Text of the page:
Judge allows South Carolina suit over offshore tests to proceed
(Reuters) – A federal judge ruled on Tuesday that some of the claims raised by South Carolina in a lawsuit against the Trump administration over seismic tests for oil and gas deposits in Atlantic waters may proceed, but dismissed four others.
Coastal states and environmental groups have taken legal steps to try to block Trump administration efforts to open up the U.S. East Coast to offshore oil and gas exploration.
The United States is still processing permit applications for companies to conduct seismic testing – a precursor to drilling and the subject of the lawsuit – despite shelving its plan to vastly expand offshore drilling.
U.S. District Judge Richard Mark Gergel in South Carolina ruled that the state’s claim that President Donald Trump lacked the power to extend offshore oil and gas drilling to areas that had been placed off limits by his predecessor, Barack Obama, may move forward.
The Trump administration had asked the judge to dismiss South Carolina’s claims in the suit.
In the ruling, Gergel said the U.S. government’s motion to dismiss the claims “quite strikingly” failed to state that a federal judge in Alaska last year overturned Trump’s attempt to open the Atlantic to oil and gas leasing and that the administration shortly thereafter put its efforts to expand oil and gas exploration there on hold.
“I would like to thank Judge Gergel for allowing South Carolina’s claims to go forward,” South Carolina Attorney General Alan Wilson said in a statement.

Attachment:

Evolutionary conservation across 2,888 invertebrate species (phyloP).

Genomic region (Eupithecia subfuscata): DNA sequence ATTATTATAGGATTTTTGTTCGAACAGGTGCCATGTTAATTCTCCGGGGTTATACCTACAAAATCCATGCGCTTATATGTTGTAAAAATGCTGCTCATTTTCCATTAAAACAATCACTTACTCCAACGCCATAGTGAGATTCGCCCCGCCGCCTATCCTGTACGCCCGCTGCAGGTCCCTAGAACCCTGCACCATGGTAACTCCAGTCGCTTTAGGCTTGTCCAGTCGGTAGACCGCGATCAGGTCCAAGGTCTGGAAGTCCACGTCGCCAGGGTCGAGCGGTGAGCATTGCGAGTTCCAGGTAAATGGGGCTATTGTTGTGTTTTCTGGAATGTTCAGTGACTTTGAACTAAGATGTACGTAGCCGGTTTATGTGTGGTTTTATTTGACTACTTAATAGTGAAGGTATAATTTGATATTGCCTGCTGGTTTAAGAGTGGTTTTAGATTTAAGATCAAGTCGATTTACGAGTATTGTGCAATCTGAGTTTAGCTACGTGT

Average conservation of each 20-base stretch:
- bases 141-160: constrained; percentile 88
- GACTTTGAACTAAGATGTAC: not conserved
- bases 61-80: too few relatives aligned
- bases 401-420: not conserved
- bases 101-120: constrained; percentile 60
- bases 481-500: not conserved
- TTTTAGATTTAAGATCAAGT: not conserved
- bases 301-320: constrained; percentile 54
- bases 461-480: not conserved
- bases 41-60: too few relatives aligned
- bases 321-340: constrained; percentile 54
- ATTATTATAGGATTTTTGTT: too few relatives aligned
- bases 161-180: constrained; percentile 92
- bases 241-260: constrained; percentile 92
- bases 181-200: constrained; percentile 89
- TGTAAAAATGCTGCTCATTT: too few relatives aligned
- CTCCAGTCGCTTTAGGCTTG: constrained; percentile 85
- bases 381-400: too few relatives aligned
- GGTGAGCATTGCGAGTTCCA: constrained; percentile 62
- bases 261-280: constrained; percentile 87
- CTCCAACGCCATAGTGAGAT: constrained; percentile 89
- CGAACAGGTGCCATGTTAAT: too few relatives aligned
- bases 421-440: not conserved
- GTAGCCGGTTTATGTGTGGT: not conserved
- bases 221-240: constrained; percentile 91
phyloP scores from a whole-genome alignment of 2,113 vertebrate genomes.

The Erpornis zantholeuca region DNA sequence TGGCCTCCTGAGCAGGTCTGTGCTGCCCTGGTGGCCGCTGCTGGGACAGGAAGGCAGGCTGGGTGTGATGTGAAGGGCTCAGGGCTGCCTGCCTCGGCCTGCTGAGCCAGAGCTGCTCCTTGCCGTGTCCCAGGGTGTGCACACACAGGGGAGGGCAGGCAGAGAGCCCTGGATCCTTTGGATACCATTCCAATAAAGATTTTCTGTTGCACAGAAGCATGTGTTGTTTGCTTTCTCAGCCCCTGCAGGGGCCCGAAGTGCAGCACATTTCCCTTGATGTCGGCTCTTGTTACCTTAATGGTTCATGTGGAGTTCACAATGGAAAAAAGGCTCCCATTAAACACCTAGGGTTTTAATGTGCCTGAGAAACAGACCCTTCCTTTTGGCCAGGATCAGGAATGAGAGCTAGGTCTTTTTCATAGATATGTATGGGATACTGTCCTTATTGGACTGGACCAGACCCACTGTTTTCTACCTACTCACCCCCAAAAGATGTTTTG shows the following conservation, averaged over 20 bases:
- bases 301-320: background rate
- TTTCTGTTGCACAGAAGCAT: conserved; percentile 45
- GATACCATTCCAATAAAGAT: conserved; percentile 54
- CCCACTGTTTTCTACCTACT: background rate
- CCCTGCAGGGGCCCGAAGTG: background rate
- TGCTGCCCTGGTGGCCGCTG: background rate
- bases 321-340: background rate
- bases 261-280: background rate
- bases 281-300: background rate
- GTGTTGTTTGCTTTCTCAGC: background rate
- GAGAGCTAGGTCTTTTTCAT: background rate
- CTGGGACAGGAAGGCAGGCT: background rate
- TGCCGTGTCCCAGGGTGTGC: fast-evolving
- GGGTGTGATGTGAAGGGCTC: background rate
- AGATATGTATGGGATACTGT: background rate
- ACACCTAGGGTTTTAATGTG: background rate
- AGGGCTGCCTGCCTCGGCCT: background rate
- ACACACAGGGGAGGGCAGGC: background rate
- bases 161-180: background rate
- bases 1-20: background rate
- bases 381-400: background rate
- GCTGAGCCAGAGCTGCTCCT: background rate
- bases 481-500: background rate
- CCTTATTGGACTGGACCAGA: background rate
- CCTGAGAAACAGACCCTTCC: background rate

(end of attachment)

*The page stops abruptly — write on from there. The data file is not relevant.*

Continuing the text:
Environmental groups sued U.S. Secretary of Commerce Wilbur Ross in 2018 seeking to prevent seismic testing, which uses air- gun blasts to identify areas to drill. They argued the practice violated federal laws that protect marine mammals and endangered species, and national environmental policy.
South Carolina joined the lawsuit later and raised additional claims. The state also included nuisance, trespass and admiralty claims that Gergel dismissed on Tuesday.
In 2018, the U.S. fisheries service, which falls under the Commerce Department, gave initial permission to five companies to conduct seismic air-gun tests. The permits allow marine wildlife to be harassed but not killed.
The Bureau of Ocean Energy Management has yet to issue the final permits for seismic testing.
Officials at BOEM and the Commerce Department’s National Oceanic and Atmospheric Administration were not immediately available for comment.
Reporting by Nichola Groom; Editing by Peter Cooney
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